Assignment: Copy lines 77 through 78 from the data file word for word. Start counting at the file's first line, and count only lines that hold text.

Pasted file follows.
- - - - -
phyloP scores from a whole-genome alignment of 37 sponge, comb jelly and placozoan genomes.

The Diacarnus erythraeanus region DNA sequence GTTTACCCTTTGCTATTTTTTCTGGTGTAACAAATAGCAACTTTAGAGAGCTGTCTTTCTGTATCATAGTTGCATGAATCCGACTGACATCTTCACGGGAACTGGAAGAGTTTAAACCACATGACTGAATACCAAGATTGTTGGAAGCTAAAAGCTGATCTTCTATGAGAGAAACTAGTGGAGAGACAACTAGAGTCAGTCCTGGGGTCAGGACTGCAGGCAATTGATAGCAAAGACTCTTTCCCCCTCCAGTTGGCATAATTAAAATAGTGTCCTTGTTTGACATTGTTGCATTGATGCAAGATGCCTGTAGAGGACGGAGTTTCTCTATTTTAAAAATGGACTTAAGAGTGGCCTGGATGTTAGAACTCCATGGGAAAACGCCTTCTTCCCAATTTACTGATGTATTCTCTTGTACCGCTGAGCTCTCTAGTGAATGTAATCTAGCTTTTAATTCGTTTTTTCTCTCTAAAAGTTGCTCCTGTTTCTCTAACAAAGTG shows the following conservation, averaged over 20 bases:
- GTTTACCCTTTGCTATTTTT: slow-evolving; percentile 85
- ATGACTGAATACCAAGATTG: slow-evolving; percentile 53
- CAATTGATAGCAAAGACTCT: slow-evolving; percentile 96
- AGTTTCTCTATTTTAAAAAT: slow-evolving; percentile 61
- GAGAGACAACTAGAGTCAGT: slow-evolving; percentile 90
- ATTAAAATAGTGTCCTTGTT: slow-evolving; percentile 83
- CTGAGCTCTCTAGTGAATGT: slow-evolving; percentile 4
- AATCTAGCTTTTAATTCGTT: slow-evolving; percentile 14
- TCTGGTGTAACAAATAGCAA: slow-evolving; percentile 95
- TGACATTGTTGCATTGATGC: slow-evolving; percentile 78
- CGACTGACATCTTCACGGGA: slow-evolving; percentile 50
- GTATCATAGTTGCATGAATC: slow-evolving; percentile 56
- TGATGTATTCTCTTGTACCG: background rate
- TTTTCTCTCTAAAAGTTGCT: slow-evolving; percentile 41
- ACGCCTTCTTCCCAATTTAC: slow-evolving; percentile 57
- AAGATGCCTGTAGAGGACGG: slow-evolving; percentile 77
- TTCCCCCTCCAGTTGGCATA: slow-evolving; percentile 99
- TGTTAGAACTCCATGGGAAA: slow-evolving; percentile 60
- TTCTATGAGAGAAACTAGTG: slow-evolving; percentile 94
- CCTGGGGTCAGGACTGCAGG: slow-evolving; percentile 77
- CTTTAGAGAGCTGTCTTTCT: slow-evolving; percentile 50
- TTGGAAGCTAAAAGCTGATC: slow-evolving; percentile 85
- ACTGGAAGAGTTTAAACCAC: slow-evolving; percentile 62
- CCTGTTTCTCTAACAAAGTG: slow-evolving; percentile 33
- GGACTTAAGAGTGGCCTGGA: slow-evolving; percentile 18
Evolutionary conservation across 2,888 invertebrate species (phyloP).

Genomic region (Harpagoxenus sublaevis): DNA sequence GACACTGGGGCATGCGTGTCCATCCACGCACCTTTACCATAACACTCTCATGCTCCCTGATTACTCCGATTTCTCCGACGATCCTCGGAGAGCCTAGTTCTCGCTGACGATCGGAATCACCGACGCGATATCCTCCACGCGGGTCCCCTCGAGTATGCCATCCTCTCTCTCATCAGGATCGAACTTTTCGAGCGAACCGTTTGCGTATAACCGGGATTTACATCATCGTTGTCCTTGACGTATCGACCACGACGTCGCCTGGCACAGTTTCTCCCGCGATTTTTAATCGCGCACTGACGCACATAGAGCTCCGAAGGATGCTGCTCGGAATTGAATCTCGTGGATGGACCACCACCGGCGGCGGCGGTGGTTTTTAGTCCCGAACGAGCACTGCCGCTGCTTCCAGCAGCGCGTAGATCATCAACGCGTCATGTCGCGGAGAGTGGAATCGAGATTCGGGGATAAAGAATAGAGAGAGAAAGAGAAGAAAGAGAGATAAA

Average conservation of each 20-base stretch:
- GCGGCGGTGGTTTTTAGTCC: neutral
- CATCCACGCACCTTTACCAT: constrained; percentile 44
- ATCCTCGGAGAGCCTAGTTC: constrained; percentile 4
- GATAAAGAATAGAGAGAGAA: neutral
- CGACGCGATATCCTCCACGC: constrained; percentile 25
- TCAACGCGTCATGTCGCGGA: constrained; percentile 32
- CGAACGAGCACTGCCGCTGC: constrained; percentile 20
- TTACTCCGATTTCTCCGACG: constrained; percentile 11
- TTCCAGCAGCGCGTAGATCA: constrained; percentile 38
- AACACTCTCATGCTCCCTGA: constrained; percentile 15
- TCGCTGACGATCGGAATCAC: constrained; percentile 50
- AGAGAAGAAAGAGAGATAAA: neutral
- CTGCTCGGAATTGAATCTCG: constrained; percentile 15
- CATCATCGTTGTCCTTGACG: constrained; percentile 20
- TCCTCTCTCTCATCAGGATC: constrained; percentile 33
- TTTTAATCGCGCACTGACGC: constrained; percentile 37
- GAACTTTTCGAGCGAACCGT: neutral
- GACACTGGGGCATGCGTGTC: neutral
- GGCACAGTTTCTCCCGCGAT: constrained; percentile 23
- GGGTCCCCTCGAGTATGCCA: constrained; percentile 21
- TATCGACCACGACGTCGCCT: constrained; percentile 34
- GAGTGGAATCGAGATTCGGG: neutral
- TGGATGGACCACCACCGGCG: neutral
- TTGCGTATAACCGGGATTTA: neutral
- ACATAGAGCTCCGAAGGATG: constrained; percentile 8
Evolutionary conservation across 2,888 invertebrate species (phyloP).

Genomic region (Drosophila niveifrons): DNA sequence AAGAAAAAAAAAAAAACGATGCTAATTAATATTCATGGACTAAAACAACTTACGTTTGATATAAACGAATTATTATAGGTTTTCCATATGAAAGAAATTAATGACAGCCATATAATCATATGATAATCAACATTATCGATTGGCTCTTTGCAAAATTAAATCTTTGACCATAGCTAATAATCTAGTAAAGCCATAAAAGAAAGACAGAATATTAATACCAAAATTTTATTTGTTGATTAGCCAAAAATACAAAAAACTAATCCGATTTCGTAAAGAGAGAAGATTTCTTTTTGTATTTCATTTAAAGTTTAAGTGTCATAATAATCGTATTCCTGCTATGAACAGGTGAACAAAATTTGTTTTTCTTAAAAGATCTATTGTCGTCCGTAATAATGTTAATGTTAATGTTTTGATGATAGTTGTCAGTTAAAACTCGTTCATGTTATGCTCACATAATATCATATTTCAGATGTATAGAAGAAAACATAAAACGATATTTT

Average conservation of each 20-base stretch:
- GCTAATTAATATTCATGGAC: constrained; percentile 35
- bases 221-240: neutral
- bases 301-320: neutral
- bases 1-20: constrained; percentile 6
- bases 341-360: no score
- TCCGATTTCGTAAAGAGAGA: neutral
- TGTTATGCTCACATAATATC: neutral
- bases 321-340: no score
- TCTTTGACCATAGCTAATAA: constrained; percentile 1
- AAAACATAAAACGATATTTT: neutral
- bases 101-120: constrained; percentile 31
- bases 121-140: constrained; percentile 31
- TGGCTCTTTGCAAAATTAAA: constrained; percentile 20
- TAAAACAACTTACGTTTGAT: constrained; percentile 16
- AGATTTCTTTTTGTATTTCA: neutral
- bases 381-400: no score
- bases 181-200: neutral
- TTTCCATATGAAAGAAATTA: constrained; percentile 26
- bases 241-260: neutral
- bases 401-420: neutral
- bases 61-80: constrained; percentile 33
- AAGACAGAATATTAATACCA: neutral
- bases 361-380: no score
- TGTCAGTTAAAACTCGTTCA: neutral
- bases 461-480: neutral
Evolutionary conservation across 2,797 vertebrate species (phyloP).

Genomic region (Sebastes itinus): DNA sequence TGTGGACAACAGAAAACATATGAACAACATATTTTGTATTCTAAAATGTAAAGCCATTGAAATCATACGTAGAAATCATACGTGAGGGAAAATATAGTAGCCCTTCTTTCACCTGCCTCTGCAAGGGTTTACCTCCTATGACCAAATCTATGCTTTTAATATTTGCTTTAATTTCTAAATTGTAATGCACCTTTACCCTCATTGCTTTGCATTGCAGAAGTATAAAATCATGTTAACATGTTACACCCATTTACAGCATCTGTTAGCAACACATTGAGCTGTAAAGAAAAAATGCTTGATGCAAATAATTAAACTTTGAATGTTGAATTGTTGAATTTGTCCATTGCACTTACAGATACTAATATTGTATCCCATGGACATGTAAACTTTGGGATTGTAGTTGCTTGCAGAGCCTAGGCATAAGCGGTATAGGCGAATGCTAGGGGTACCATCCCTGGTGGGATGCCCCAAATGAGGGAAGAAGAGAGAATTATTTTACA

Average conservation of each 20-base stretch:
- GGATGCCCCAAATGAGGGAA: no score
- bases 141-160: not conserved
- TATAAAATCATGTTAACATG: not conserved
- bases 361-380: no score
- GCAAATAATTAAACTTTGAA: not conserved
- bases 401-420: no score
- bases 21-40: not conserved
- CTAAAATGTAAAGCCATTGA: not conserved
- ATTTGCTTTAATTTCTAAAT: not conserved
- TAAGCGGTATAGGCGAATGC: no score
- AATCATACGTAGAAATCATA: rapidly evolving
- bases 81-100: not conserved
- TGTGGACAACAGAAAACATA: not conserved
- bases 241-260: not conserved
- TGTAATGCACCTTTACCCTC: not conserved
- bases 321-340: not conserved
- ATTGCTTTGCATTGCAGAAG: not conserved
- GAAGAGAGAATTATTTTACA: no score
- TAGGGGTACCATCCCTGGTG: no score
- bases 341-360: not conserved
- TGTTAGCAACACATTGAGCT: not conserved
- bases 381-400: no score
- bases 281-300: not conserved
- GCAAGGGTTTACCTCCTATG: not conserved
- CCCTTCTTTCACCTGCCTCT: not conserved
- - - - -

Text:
- bases 241-260: neutral
- bases 401-420: neutral